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Let $(Y^a: a\in \Lambda)$ be a set of random processes given by $$Y^a(s) = \int_0^s \sigma^a(r) dW(r)$$ where $W$ is Brownian motion w.r.t. filtered probability space $(\Omega, \mathcal{F}, P, \mathcal{F}_t)$, $\sigma^a(\cdot)$ is uniformly bounded predictable process, s.t. $|\sigma^a(r)|<1$ for all $r$ and $a$. Let $\theta^a = \inf(s>0, Y^a(s) \ge 1)$ be a stopping time.

[Q.] Is the following true, $$\inf_{a\in \Lambda} (\theta^a) >0, \quad a.s.-P$$

When $\Lambda$ is finite set, it is clearly true. But, I am not sure otherwise. Thanks.

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It is not true even if all $\sigma^a$ are deterministic. – zhoraster Feb 26 '11 at 16:41

This is not true. Fix some $t>0$, and define $t^n_k = \frac{k}{n}.t$ for $0 \leq k \leq n$. Define $\Lambda$ as the set of deterministic, $\{-1,1\}$-valued processes and $\Lambda_n$ as the subset of $\Lambda$ such that $\sigma \in \Lambda_n$ if it is constant on each $(t^n_k,t^n_{k+1})$.

Since brownian motion has unbounded variation, $\lim_{n\rightarrow\infty} \sum_k|W_{t^n_{k+1}}-W_{t^n_k}|=+\infty$ a.s., in particular it is greater than $1$ for some $n$. Then notice that (for each $\omega$) this sum is equal to the brownian integral corresponding to some $\sigma \in \Lambda_n$. Hence $\inf_{a\in\Lambda}\theta^a < t$ a.s. for all $t>0$.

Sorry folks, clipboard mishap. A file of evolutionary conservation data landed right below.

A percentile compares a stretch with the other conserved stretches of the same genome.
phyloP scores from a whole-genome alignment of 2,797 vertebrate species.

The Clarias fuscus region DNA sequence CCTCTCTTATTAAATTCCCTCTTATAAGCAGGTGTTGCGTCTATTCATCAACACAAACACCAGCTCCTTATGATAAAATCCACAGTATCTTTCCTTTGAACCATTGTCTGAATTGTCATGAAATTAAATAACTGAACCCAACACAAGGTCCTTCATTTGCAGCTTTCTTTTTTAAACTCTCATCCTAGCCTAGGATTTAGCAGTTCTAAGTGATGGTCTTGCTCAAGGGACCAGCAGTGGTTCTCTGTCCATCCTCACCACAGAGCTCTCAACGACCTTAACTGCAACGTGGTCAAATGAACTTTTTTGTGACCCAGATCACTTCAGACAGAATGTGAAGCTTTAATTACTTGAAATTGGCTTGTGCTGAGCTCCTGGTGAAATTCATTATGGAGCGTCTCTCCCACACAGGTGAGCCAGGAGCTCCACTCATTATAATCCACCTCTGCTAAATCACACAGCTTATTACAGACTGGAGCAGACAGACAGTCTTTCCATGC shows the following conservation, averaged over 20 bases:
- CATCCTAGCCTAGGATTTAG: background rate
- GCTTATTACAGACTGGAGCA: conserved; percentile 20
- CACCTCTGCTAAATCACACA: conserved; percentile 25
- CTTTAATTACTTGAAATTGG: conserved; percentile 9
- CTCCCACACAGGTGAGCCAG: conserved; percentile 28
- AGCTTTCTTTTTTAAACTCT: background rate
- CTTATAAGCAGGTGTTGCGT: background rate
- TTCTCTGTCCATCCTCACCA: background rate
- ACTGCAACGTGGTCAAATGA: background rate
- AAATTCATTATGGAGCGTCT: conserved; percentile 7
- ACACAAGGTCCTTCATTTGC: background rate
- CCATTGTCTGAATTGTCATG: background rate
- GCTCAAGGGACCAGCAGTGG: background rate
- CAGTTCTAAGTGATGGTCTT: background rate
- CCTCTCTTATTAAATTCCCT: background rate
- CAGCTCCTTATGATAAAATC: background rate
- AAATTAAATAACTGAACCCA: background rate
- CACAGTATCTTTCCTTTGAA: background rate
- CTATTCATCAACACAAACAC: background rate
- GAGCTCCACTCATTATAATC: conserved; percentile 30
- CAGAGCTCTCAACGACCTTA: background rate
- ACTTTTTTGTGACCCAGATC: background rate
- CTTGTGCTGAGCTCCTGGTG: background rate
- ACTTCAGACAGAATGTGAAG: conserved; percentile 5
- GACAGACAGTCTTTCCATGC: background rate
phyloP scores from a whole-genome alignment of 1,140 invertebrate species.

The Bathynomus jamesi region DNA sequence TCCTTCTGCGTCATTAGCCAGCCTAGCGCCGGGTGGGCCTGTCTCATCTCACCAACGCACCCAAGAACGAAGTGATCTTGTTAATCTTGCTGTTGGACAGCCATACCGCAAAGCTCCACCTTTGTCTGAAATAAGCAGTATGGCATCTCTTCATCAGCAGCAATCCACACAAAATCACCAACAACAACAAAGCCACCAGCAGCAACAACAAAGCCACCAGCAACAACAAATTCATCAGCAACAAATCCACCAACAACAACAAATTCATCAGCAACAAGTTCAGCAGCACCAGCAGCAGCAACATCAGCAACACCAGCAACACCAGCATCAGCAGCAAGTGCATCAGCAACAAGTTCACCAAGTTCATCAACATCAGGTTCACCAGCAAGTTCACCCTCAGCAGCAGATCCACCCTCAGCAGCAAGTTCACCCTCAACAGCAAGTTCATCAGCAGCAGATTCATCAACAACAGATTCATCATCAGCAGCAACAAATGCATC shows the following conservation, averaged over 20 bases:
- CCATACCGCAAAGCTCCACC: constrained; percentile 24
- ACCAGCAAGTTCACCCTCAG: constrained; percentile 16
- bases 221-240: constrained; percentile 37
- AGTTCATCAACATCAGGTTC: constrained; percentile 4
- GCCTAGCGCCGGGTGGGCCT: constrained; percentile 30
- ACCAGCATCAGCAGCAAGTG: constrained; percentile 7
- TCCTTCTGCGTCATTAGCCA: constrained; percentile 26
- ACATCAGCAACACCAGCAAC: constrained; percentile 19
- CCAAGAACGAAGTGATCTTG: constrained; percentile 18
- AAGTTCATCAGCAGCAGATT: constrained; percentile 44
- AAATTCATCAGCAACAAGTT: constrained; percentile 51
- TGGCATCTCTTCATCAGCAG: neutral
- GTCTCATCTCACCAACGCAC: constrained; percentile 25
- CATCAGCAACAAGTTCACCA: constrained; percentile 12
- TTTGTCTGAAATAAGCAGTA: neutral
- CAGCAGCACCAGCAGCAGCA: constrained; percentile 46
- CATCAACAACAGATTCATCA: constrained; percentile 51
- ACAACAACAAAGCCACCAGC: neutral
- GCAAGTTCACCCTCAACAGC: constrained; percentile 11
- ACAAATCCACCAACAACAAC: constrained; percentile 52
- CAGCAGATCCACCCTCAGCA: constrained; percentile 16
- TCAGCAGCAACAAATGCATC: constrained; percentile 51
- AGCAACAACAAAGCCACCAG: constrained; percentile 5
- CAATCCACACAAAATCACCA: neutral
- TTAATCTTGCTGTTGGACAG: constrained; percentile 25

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The argument is not completely correct. However, it is possible to make it correct. E.g. saying that $\inf \theta_a > 0$ a.s. implies $\inf \theta_a>c$ with a positive probability for some $c>0$ and further speaking of the variation on the interval $[0,c]$. – zhoraster Feb 26 '11 at 17:00
Sorry I'm new here, and I can't seem to fix the Tex at the end of my post. But since for each $t>0$, $\inf_a \theta^a <t$ a.s., then this inf is $0$ almost surely. – pgassiat Feb 26 '11 at 17:07
@Paul: Aha, I see now. Your post unfortunately lacks some signs in it, so it was not very clear. You can check "community wiki" so that everyone is able to edit it. – zhoraster Feb 26 '11 at 17:29
Your claim may not be true. In fact, suppose $\sigma_k$ be the value of $\sigma(r)$ in interval $(t_k^n, t_{k+1}^n)$, which must be $\mathcal{F}_{t_k^n}$ measurable random variable. Then, your claim implicitly assumed $\sigma_k \cdot (W(t_{k+1}^n) - W(t_k^n)) = |W(t_{k+1}^n) - W(t_k^n)|$. But this is only possible for $\sigma_k$, which is the difference of two indicator r.v.s on the event $W(t_{k+1}^n) - W(t_k^n)>0$ and $W(t_{k+1}^n) - W(t_k^n)<0$. As a result, such a $\sigma_k$ is not $\mathcal{F}_{t_k^n}$ measurable. Please let me know, if I made some misunderstanding. – kenneth Feb 26 '11 at 18:01
I just want to make it clear for those who are new that making a post community wiki also makes it so you cannot gain any reputation for upvotes (or lose reputation for downvotes). So you should probably not go making all your posts community wiki unless you don't mind this. Getting reputation points is occasionally useful as described in the FAQ page. – Noah Stein Feb 26 '11 at 18:05

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